Investors are bracing for plenty of bad news when Bed Bath & Beyond (NASDAQ: BBBY) announces its latest earnings results on Wednesday, July 8. The specialty retailer’s last quarterly report provided just a few hints about how the business was dealing with sales pressures from pandemic closures. And those challenges were massive.
The upcoming announcement covers the selling months of March, April, and May, and so it will capture the greatest impact from social distancing efforts to date, along with some likely positive trends around e-commerce shopping, cash savings, and consumer interest in home supplies and furnishings.
Let’s take a closer look.
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A brutal sales period
Bed Bath & Beyond was struggling with poor sales trends before COVID-19 struck North America. Sales fell 6% in the previous quarter that ran through late February, but that figure will surely balloon in this week’s report.
Most investors who follow the stock are expecting sales to decline by nearly 50% thanks to the temporary store closures that kept most of its retail locations off-limits for customer browsing through the quarter. The key question is how successful the chain was at shifting some of that demand to its online channels. Many of its stores offered curbside service and management noted surging interest in April for a wide range of products that reflected people’s increasing time spent at home.
We’ll find out on Wednesday whether soaring digital demand for things like bread machines, coffeemakers, and air purifiers allowed the chain to maintain its relationship with many of its shoppers over the past few months.
A multimonth pause in store access would put even the most profitable retailer in jeopardy of a cash crunch. That’s why investors will be closely watching metrics like cash outflow on Wednesday.
Bed Bath & Beyond in mid-April said it used new debt to push its cash holdings up to $1.4 billion by early March, or 39% higher year over year. It took on additional loans since then, including an additional $850 million credit facility in late June.
But the chain’s balance sheet is still likely to take a big hit this week from the fixed costs associated with its store base, and from its shift toward digital selling. Investors may also get unwelcome surprises in the form of inventory writedown charges for products that missed their seasonal selling windows over the spring months.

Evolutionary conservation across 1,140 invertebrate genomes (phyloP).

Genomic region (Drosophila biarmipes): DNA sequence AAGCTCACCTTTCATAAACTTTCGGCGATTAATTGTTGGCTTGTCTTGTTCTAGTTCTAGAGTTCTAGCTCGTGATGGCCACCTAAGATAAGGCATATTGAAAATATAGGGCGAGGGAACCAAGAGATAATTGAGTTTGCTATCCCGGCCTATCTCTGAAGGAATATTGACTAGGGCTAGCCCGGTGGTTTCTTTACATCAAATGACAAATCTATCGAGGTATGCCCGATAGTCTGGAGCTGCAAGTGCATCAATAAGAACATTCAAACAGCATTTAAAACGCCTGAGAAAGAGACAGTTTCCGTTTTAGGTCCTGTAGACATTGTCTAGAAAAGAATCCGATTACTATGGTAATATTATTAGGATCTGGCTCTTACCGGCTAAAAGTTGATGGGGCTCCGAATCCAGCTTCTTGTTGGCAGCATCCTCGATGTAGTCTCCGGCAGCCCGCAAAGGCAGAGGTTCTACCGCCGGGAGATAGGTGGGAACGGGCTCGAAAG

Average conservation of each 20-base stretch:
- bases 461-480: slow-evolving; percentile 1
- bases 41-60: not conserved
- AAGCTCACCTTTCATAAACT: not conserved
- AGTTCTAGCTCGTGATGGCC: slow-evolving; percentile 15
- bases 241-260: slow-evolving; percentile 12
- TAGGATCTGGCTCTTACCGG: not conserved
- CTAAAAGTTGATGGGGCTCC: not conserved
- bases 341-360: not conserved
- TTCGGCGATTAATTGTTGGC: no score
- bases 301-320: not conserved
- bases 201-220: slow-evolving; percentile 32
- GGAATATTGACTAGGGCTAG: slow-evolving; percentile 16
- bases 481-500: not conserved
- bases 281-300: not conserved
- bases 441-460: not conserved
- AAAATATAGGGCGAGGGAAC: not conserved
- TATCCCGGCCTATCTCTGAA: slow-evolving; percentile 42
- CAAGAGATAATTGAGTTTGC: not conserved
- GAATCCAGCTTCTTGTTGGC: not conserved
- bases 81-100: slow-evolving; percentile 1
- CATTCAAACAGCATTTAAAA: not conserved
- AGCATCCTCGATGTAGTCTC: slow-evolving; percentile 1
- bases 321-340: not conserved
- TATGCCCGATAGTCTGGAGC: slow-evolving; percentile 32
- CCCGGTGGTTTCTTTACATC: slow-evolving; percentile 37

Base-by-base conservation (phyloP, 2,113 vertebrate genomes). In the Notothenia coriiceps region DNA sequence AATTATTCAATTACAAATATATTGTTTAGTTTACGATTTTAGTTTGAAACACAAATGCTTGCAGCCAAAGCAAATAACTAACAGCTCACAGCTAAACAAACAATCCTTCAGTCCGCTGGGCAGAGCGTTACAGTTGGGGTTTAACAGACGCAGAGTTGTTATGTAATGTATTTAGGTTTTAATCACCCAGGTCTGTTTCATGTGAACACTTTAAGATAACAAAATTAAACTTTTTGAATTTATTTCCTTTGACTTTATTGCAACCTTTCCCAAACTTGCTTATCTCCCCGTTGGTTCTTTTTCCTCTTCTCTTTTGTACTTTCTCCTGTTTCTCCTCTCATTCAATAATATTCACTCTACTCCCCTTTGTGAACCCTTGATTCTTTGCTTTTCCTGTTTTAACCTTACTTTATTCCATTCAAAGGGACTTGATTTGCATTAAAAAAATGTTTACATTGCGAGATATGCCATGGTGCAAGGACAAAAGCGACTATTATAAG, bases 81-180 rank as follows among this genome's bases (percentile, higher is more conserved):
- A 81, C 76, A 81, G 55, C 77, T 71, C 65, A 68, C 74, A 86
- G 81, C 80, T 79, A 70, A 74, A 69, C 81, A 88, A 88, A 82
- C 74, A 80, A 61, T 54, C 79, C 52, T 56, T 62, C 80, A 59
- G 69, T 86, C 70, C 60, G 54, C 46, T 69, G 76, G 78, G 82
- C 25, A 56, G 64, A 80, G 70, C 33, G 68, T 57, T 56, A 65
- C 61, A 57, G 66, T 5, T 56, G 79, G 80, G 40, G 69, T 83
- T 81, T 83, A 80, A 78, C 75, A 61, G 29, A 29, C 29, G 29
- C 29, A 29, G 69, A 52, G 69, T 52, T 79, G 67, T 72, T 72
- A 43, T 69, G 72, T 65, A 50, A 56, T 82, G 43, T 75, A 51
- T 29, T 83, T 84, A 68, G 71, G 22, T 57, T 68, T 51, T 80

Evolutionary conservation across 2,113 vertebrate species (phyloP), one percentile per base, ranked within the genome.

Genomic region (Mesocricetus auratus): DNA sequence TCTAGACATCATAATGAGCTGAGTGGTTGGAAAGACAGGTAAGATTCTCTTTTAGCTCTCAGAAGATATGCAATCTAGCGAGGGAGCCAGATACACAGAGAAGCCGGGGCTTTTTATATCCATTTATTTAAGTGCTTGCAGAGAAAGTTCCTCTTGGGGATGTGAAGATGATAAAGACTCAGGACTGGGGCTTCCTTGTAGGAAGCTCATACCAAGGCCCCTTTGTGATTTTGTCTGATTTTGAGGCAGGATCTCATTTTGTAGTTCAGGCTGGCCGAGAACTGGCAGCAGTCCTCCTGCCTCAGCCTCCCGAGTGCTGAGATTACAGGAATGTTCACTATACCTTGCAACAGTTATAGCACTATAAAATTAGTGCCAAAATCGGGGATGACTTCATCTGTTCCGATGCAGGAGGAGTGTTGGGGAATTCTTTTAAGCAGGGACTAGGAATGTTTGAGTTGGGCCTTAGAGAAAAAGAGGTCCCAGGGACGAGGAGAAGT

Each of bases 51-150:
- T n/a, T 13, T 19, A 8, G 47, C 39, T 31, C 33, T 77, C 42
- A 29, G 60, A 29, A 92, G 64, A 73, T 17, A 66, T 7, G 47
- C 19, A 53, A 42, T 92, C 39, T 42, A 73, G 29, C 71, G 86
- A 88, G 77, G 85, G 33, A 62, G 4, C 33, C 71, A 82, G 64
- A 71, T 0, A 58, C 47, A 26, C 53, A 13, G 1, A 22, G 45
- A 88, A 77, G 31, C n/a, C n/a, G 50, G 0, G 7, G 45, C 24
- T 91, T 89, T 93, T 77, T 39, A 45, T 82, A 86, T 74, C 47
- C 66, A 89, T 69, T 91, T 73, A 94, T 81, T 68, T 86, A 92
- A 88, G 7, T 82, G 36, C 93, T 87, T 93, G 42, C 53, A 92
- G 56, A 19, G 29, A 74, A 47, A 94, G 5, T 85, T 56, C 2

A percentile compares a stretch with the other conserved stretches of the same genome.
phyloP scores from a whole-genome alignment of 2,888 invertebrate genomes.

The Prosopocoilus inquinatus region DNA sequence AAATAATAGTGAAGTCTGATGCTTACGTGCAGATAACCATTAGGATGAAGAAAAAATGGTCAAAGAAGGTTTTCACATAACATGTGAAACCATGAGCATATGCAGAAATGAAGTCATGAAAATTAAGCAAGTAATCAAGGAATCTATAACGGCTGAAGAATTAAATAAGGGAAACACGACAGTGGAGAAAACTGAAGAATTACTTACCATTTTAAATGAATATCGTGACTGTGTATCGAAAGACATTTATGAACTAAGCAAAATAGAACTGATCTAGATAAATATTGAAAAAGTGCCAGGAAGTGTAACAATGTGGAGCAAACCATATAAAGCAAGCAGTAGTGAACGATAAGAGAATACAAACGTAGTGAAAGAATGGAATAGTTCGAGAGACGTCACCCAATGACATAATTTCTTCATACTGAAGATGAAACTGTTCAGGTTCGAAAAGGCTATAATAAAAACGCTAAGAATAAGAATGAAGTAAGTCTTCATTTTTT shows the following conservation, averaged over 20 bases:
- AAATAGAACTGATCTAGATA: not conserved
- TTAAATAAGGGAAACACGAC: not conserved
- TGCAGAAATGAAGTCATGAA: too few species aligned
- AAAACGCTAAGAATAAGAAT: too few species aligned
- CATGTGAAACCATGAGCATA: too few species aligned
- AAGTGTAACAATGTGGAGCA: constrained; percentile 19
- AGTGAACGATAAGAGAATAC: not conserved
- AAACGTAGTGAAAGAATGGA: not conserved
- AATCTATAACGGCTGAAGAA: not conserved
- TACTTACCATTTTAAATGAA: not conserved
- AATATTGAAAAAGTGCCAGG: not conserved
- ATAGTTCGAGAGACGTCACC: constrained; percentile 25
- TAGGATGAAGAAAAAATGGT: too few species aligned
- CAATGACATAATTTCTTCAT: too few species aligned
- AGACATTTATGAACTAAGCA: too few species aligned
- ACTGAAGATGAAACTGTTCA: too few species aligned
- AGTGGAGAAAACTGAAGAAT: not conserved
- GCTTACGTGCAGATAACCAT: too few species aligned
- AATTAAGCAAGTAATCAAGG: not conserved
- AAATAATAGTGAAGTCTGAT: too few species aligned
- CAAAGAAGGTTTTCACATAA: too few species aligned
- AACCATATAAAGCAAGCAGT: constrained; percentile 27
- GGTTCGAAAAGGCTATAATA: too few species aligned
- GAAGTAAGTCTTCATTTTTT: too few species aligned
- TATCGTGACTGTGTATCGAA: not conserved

Bed Bath & Beyond’s latest rebound strategy envisions its entire store base being in operation by the end of July. In addition to that broad sales lift, CEO Mark Tritton and his team might have several positive things to say about the home supplies industry, which has seen soaring demand that lifted sales results for companies ranging from Target to Wayfair. The chain’s ability to capitalize on that surge might be the difference between a brutal fiscal 2021 and one that shows a clear path toward recovery.
Bed Bath & Beyond has also made some aggressive moves toward becoming a multichannel retailer, and those competencies could be major assets going forward. It is planning to keep curbside service at most locations, for example, after the COVID-19 threat fades.
Bigger rivals like Target, Home Depot, and Walmart have demonstrated the power of a deeply integrated selling model that uses stores as touchpoints for both in-person shopping and online fulfillment. Bed Bath & Beyond’s future might depend on its ability to compete in that space. In any case, it may be entering that fight with some baggage, including poor cash flow trends and a potentially bloated inventory position.
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Demitrios Kalogeropoulos owns shares of Home Depot. The Motley Fool owns shares of and recommends Home Depot and Wayfair and recommends the following options: long January 2021 $120 calls on Home Depot and short January 2021 $210 calls on Home Depot. The Motley Fool has a disclosure policy.
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